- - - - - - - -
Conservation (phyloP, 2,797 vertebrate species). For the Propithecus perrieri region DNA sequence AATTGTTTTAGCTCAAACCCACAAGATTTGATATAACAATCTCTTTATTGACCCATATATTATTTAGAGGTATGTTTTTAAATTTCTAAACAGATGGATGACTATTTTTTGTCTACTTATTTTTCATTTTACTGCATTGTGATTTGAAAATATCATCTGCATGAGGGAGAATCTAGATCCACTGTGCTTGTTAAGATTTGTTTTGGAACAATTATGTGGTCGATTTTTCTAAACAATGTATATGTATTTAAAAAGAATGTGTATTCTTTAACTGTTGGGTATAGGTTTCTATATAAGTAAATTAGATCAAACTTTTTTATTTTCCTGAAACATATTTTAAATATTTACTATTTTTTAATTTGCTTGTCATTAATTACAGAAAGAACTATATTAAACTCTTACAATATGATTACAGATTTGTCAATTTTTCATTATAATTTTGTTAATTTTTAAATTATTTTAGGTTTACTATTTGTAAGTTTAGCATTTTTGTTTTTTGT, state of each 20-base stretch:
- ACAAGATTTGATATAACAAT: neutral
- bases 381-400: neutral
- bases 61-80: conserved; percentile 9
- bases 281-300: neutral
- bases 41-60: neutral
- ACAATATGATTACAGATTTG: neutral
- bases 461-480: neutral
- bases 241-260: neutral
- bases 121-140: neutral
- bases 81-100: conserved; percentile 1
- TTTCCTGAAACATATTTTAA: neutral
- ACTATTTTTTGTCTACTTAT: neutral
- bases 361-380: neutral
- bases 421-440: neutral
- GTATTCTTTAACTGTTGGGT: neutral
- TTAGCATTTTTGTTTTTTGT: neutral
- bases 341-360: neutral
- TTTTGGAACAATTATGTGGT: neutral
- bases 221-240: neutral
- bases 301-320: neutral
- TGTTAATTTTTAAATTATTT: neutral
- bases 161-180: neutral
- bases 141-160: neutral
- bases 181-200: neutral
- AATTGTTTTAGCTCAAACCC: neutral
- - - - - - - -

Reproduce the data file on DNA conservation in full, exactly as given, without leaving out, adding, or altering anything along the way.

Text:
Conservation (phyloP, 2,797 vertebrate species). For the Propithecus perrieri region DNA sequence AATTGTTTTAGCTCAAACCCACAAGATTTGATATAACAATCTCTTTATTGACCCATATATTATTTAGAGGTATGTTTTTAAATTTCTAAACAGATGGATGACTATTTTTTGTCTACTTATTTTTCATTTTACTGCATTGTGATTTGAAAATATCATCTGCATGAGGGAGAATCTAGATCCACTGTGCTTGTTAAGATTTGTTTTGGAACAATTATGTGGTCGATTTTTCTAAACAATGTATATGTATTTAAAAAGAATGTGTATTCTTTAACTGTTGGGTATAGGTTTCTATATAAGTAAATTAGATCAAACTTTTTTATTTTCCTGAAACATATTTTAAATATTTACTATTTTTTAATTTGCTTGTCATTAATTACAGAAAGAACTATATTAAACTCTTACAATATGATTACAGATTTGTCAATTTTTCATTATAATTTTGTTAATTTTTAAATTATTTTAGGTTTACTATTTGTAAGTTTAGCATTTTTGTTTTTTGT, state of each 20-base stretch:
- ACAAGATTTGATATAACAAT: neutral
- bases 381-400: neutral
- bases 61-80: conserved; percentile 9
- bases 281-300: neutral
- bases 41-60: neutral
- ACAATATGATTACAGATTTG: neutral
- bases 461-480: neutral
- bases 241-260: neutral
- bases 121-140: neutral
- bases 81-100: conserved; percentile 1
- TTTCCTGAAACATATTTTAA: neutral
- ACTATTTTTTGTCTACTTAT: neutral
- bases 361-380: neutral
- bases 421-440: neutral
- GTATTCTTTAACTGTTGGGT: neutral
- TTAGCATTTTTGTTTTTTGT: neutral
- bases 341-360: neutral
- TTTTGGAACAATTATGTGGT: neutral
- bases 221-240: neutral
- bases 301-320: neutral
- TGTTAATTTTTAAATTATTT: neutral
- bases 161-180: neutral
- bases 141-160: neutral
- bases 181-200: neutral
- AATTGTTTTAGCTCAAACCC: neutral